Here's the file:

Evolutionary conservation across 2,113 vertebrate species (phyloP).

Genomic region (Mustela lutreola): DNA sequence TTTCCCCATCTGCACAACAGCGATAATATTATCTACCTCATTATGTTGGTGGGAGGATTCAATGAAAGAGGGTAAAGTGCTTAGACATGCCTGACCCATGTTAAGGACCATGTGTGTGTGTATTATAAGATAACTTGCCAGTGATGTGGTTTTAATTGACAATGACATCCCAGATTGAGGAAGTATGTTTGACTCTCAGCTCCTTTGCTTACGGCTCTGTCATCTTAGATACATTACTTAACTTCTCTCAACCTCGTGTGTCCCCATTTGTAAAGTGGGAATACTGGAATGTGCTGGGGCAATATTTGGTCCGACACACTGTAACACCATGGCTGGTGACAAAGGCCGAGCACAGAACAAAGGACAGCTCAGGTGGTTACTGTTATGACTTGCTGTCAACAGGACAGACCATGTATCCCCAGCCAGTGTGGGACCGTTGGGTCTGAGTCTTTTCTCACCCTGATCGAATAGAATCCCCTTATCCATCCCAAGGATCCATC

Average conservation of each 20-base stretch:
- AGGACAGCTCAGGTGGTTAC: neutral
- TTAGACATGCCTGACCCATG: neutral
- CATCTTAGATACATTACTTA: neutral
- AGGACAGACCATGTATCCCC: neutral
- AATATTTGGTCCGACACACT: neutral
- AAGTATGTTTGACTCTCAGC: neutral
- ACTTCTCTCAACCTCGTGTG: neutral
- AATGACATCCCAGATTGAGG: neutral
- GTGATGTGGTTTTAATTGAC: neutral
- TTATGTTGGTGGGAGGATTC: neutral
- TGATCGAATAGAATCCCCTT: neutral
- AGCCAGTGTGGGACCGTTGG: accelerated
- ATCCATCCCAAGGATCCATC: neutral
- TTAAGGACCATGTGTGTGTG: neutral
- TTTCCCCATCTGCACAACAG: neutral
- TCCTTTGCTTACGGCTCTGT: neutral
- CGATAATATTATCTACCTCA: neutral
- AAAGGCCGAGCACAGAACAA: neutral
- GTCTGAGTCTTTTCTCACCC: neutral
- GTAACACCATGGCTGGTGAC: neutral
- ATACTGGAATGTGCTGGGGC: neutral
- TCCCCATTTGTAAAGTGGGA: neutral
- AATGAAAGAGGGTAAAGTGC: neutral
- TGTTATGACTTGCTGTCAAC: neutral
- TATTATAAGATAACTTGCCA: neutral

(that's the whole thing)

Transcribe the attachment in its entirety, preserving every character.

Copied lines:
Evolutionary conservation across 2,113 vertebrate species (phyloP).

Genomic region (Mustela lutreola): DNA sequence TTTCCCCATCTGCACAACAGCGATAATATTATCTACCTCATTATGTTGGTGGGAGGATTCAATGAAAGAGGGTAAAGTGCTTAGACATGCCTGACCCATGTTAAGGACCATGTGTGTGTGTATTATAAGATAACTTGCCAGTGATGTGGTTTTAATTGACAATGACATCCCAGATTGAGGAAGTATGTTTGACTCTCAGCTCCTTTGCTTACGGCTCTGTCATCTTAGATACATTACTTAACTTCTCTCAACCTCGTGTGTCCCCATTTGTAAAGTGGGAATACTGGAATGTGCTGGGGCAATATTTGGTCCGACACACTGTAACACCATGGCTGGTGACAAAGGCCGAGCACAGAACAAAGGACAGCTCAGGTGGTTACTGTTATGACTTGCTGTCAACAGGACAGACCATGTATCCCCAGCCAGTGTGGGACCGTTGGGTCTGAGTCTTTTCTCACCCTGATCGAATAGAATCCCCTTATCCATCCCAAGGATCCATC

Average conservation of each 20-base stretch:
- AGGACAGCTCAGGTGGTTAC: neutral
- TTAGACATGCCTGACCCATG: neutral
- CATCTTAGATACATTACTTA: neutral
- AGGACAGACCATGTATCCCC: neutral
- AATATTTGGTCCGACACACT: neutral
- AAGTATGTTTGACTCTCAGC: neutral
- ACTTCTCTCAACCTCGTGTG: neutral
- AATGACATCCCAGATTGAGG: neutral
- GTGATGTGGTTTTAATTGAC: neutral
- TTATGTTGGTGGGAGGATTC: neutral
- TGATCGAATAGAATCCCCTT: neutral
- AGCCAGTGTGGGACCGTTGG: accelerated
- ATCCATCCCAAGGATCCATC: neutral
- TTAAGGACCATGTGTGTGTG: neutral
- TTTCCCCATCTGCACAACAG: neutral
- TCCTTTGCTTACGGCTCTGT: neutral
- CGATAATATTATCTACCTCA: neutral
- AAAGGCCGAGCACAGAACAA: neutral
- GTCTGAGTCTTTTCTCACCC: neutral
- GTAACACCATGGCTGGTGAC: neutral
- ATACTGGAATGTGCTGGGGC: neutral
- TCCCCATTTGTAAAGTGGGA: neutral
- AATGAAAGAGGGTAAAGTGC: neutral
- TGTTATGACTTGCTGTCAAC: neutral
- TATTATAAGATAACTTGCCA: neutral